3. Breaking the traction - which is what we need to do first. This is done with the gearbox - dropping down the required number of gears and the literally dumping the clutch - after you have started leaning the bike over. As the traction breaks, the rear wheel will slight out sideways.

The best way to practice this is in a car park or somewhere similar where you can simply go straight back and forwards, making sharp turns at each end round a cone or something. For the purpose of practice select the place to do it so that you can get up to third gear, going down to first. As you ride towards your corner, make sure you're sat well forwards on your seat and if possible your body position should at the very least be held completely in line with the bike as you leaning but ideally should always be leaning slightly further to the inside even with your inside bum cheek slightly off the seat - do not whatever you do try ti sit on the bike like they do in MX (you'll find out why later). The following steps happen in rather quick succession:

1. You start breaking for the corner with your front brake to transfer weight to the front (that's also one of the reasons you need to sit forwards on the bike).
2. As you begin to brake you will obviously pull in the clutch and now drop down two gears.
2. Begin leaning yourself and bike into the corner - just do this gradually for now
3. Dump the clutch - just let it out suddenly.

You will find out if you have the right amount of lean angle into the corner when the rear begins to break away sideways. To begin with an inch feels like a mile, that is why you gradually increase lean angle. When you get used to it you'll happily do it whatever lean angle you're at.

What you will find when practicing this is that the rear will slide out and very quickly come back into line before the apex - we resolve this with the rear brake.Get used to this breaking away feeling first using only the gearbox and clutch.

The reason the rear brake is used is to maintain a constant but slow rotation of the rear wheel. What you'll have noticed is that if you just use your clutch, the engine revs quickly increase as friction between tyre and tarmac pull the wheel round quicker - that is why you experience the rear coming into line quite quickly. The rear brake is used to add more friction so that engine revs don't rise and the rear wheel maintains its slower rotation. That is all the rear brake is used for! So it is done gently!

So lets add this to the above process:

1. Set yourself up on bike, begin breaking with the front and add a little rear brake
2. Drop down through the gears
3. Lean in
4. Dump clutch

You will notice whether you're getting the rear brake pressure right by how well the bike maintains its slide to the apex. When you practice this you will also know why we only add the rear brake after you've learnt how to initiate the slide.

What you may also notice when doing these exercises is that the rear wheel may begin hop - this is rectified by using the clutch and just pulling it in very slightly.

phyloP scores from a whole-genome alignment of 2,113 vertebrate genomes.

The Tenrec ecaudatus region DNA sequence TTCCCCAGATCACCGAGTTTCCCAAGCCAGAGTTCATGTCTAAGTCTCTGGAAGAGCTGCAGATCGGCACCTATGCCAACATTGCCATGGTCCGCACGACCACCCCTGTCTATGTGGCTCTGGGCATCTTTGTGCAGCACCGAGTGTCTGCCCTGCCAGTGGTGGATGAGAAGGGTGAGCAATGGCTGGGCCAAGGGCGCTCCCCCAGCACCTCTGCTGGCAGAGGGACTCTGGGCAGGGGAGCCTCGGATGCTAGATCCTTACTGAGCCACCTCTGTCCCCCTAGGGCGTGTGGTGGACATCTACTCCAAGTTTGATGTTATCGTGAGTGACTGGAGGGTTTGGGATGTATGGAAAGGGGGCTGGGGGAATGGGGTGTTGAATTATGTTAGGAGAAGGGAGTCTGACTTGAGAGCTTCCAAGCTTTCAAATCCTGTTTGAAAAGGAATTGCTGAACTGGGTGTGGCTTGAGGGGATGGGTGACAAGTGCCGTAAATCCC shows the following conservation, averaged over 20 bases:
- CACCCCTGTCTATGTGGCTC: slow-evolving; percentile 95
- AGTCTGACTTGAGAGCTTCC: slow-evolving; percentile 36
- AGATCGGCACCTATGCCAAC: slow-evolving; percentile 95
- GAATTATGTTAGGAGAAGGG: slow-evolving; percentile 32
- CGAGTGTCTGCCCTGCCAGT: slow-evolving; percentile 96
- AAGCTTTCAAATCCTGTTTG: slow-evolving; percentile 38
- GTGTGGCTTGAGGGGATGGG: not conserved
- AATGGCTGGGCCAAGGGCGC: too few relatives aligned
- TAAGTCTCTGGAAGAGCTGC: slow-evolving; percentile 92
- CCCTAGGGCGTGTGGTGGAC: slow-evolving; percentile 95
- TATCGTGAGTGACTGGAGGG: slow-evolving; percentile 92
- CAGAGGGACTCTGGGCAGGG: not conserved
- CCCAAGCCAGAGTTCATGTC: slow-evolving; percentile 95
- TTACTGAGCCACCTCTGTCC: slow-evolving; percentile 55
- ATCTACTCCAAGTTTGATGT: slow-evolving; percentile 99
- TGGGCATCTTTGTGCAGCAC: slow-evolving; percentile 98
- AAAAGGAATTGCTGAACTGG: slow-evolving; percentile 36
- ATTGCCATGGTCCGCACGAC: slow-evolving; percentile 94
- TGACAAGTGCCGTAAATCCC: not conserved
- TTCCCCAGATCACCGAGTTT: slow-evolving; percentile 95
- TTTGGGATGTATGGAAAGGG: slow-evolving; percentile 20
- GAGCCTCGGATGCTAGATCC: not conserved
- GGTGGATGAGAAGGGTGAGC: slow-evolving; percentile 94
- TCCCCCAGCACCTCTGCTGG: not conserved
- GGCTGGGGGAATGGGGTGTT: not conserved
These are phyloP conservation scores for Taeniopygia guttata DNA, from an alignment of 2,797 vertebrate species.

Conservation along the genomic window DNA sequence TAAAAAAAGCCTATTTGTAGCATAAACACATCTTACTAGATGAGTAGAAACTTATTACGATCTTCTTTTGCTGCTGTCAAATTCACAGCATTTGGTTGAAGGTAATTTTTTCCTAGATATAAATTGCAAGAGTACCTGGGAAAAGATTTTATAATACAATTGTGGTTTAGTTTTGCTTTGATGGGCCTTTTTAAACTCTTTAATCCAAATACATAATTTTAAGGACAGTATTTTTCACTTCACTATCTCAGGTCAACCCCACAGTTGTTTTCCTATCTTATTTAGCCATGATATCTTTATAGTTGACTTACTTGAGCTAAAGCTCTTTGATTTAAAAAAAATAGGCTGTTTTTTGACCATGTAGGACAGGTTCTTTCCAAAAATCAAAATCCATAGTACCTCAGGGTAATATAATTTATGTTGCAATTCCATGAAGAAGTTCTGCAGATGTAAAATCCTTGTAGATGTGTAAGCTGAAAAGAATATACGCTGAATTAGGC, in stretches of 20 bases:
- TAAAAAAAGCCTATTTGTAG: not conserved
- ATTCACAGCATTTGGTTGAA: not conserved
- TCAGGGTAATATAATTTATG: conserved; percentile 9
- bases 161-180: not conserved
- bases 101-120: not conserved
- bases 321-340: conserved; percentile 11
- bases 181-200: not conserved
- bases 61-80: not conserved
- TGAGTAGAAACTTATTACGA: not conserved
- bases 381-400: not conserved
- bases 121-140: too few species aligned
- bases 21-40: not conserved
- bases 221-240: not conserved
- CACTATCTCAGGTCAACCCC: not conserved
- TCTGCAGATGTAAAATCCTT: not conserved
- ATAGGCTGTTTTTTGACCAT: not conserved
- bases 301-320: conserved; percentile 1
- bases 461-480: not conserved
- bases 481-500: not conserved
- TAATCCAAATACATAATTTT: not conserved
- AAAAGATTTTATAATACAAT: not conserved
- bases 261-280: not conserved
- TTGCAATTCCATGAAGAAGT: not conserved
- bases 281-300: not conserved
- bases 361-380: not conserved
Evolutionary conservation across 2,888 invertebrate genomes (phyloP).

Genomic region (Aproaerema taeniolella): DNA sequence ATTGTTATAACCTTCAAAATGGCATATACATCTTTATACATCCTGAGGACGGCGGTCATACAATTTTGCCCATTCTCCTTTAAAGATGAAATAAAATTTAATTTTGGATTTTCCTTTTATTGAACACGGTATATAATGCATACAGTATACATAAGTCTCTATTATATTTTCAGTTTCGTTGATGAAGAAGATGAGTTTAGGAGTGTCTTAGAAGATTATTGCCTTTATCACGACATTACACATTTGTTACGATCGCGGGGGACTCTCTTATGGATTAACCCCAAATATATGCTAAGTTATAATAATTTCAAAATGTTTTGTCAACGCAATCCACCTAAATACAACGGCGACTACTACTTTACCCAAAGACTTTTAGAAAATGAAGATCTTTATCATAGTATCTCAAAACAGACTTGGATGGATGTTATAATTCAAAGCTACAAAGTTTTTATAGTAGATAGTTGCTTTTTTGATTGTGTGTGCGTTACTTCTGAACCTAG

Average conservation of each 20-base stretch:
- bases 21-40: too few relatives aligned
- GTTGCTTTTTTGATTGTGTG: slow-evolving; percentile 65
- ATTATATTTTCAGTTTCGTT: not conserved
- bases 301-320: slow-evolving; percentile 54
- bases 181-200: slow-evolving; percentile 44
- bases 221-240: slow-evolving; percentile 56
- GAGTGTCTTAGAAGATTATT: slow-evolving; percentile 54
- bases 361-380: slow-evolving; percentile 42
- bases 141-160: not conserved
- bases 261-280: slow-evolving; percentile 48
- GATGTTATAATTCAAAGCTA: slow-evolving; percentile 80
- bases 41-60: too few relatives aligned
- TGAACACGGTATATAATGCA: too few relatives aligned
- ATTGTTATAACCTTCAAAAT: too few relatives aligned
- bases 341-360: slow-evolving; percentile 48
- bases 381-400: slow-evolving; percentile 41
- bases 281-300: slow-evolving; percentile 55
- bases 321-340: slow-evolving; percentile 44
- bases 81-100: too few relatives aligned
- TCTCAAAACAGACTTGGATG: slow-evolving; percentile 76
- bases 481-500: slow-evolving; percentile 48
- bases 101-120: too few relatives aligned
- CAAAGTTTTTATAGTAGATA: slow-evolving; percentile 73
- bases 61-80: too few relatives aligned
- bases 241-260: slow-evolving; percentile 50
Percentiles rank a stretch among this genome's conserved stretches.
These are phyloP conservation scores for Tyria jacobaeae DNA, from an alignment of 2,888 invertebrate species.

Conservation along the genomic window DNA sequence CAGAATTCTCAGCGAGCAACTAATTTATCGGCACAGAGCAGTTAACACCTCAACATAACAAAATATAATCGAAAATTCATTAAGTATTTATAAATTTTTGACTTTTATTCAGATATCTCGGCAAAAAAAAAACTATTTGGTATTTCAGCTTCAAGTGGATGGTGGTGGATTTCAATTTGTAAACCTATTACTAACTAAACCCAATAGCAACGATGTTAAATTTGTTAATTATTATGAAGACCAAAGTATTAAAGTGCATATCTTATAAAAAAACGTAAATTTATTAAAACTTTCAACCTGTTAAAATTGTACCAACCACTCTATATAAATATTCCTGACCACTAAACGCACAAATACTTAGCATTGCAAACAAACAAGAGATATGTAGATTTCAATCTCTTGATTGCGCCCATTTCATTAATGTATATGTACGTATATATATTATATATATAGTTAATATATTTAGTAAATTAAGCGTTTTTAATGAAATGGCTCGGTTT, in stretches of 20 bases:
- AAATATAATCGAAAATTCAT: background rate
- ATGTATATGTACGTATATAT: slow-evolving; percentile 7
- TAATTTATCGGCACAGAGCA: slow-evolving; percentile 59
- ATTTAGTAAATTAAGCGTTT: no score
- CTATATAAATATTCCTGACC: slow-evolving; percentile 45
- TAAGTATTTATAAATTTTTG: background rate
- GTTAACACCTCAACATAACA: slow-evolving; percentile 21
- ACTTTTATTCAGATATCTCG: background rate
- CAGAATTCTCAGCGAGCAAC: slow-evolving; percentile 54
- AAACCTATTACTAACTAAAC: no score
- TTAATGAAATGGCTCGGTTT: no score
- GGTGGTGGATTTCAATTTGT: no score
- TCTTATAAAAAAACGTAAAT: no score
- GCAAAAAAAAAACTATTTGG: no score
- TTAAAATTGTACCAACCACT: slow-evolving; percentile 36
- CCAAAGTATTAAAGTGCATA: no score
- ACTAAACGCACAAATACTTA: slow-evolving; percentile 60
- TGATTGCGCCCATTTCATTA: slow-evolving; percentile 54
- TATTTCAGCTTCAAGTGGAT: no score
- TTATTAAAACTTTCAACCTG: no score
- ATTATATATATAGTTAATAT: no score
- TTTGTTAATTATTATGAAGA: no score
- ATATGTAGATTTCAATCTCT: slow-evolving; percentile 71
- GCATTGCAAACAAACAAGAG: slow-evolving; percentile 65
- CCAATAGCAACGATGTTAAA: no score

As you practice the above you will also notice that the degree to which you're sliding varies and that you can vary it yourself, depending on the corner - this is done using the clutch and very slight adjustments on the clutch lever as your backing it in to the corner - this bit is the bit that really requires the practice and skill and marks the difference between those who can slide and those who can sliiiiiiide.!

You may notice that none of this means you have to be absolutely on it or riding aggressively to slide - it's actually a very gentle technique when you get to know it.

That should be enough to get you started........

As for the drifting bit, I think the first thing you need to do is get used to doing it on your sm bike with slicks on loose gravel or something similar and as above doing this between a couple of cones so that you're going round a couple of really tight turns getting on the power so that the bike spins round the corner, if necessary with your inside foot on the ground to give support. The really important thing to remember is that as the bike begins to slide you lean your body to the inside of the bike and also ever so slightly bringing the bike more upright (look at dirttrackers). Once you've got comfortable with this on the loose stuff, then get onto tarmac and begin with learning how to do donuts, first with the bike really leaning over stood still and with one leg on the ground. Then get used to breaking traction and pivoting yourself on you leg round in circles as the rear burns away (it is also quite good to start this on loose stuff to get used to the feel).

One point about drifting and that is really difficult for some riders to get their heads around is that you do not, whatever you do, chop the throttle! If a drift starts going too far you regulate it by holding the throttle and/or by pushing the bike more upright.

As an interesting point Valentino Rossi practices his drifting in a quarry with a bike with an MX front tyre and road rear tyre!

This should also be enough to get you started.